If you are getting a tax refund this year, it may feel like a huge windfall. If you use it to pay off debt or set yourself up in a new home that is sober and safe or otherwise use it to enhance your stability in recovery, it can be a great thing. But if you are like many in recovery who find that access to a large chunk of cash is a trigger for relapse, a large unexpected check for any reason is cause for concern.
Here is what you need to know to help you to manage your tax refund this year without a relapse:
- Plan for it. Once you have done your taxes, you know how much to expect in your refund from both state and federal. In most cases, it will take anywhere from a couple of weeks to a couple months before you have the money in hand. Use this time to consider the different options you have to make the most out of the money before it arrives so you have a plan in place.
- Talk to your therapist. In recovery, it is always a good idea to work with a substance abuse treatment specialist to manage all the challenges you face in your new sober life, and your finances are no different. In fact, money is one of the most common concerns in early recovery. Everyone needs funds to pay off debt, pay for treatment, and begin to build a new sober life. If you are talking to your therapist about your sobriety, then they will likely have some positive guidance to help you choose wisely when it comes to making your tax refund work for you in the context of your financial situation and recovery.
- Make a budget. If you can track where your money is going and know exactly how much you have coming in, you can better direct your finances and the question of what to do with any unexpected cash, including a tax refund, will naturally follow. Do you have more month than money and need help paying bills? A budget will help you figure out what needs to be cut and encourage you to make the changes that will increase your income to help you make ends meet. Do you have a little extra each month that you need to direct toward a specific financial goal like moving, paying off court fees, etc.? A tax refund will help you more quickly move toward that goal so you can move on to the next one.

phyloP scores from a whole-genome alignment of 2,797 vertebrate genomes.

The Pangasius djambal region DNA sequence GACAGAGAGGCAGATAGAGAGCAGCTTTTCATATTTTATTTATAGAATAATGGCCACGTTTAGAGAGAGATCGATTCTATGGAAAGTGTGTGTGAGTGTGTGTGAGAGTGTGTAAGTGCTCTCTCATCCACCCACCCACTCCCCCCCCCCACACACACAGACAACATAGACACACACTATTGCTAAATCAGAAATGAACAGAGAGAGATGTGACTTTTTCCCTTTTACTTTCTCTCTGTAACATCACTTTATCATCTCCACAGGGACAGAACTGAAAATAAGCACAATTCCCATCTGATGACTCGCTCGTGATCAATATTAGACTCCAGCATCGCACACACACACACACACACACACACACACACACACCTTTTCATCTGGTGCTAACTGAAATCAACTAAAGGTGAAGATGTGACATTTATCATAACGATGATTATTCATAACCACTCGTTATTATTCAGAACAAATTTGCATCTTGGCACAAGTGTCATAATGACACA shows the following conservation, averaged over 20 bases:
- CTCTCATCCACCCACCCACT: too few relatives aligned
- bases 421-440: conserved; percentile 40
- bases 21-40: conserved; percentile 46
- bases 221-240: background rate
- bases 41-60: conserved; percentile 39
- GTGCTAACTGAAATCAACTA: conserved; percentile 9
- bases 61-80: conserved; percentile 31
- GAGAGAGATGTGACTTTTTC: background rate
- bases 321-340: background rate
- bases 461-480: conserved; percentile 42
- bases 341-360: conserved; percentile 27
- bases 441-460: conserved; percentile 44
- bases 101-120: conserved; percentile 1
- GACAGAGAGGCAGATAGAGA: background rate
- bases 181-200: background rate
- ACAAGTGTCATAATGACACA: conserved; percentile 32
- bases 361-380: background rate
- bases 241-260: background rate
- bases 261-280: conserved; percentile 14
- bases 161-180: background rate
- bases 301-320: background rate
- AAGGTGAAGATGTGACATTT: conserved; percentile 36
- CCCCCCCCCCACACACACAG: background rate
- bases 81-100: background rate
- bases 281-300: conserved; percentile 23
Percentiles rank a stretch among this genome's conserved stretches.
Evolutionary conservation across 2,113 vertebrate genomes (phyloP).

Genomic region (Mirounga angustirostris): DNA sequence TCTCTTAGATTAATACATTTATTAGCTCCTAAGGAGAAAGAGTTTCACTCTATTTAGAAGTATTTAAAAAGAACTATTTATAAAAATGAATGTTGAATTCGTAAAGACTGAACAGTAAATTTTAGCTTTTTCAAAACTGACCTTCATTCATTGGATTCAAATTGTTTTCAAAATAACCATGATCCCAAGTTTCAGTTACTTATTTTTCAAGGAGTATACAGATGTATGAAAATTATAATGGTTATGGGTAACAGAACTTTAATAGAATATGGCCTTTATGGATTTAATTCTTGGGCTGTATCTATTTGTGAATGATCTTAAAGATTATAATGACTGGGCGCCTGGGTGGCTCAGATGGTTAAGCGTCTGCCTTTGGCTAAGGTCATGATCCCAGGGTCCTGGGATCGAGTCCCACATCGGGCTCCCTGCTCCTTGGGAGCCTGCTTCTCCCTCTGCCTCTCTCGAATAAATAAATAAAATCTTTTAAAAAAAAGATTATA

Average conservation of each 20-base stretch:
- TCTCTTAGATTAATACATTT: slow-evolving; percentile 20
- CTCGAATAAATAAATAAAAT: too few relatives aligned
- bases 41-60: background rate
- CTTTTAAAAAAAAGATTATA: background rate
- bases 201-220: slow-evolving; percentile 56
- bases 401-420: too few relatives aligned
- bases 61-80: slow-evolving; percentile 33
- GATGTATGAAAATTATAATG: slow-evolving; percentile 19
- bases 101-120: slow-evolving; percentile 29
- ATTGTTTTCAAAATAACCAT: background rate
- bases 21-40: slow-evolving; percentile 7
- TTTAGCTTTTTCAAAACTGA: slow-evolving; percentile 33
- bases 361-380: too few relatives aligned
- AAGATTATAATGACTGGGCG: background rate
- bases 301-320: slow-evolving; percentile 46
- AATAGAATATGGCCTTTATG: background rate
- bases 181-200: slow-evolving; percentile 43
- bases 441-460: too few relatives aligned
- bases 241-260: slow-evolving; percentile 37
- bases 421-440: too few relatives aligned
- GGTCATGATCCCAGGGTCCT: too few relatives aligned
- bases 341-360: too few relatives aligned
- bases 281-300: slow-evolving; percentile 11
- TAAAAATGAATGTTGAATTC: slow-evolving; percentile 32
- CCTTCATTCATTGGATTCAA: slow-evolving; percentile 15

- Planning for an emergency. If you are in the lucky position of having no debt, few bills, or a job that pays well enough to easily cover your costs, then a tax refund will help you to set up an emergency fund to protect you in the event of an emergency. No matter how solid your current financial situation may feel, there are always unknowns that can arise. It is a good idea to have an emergency fund on hand, but if ready access to a large amount of cash means that you define the opportunity to relapse as an “emergency” and cash out, then it’s time to up your accountability level by having someone you trust hold the money for you or investing it in a way that makes it hard for you to quickly access or requires a second signature.
When Cravings Creep In
Even with the best of intentions and well-laid plans, cravings can feel overwhelming. If you have money in the bank or a check arrives in the mail at the wrong time, it can culminate in the perfect storm and relapse can occur.
What did you learn about your finances by filing taxes this year? What changes will you make as you make your life stronger in recovery?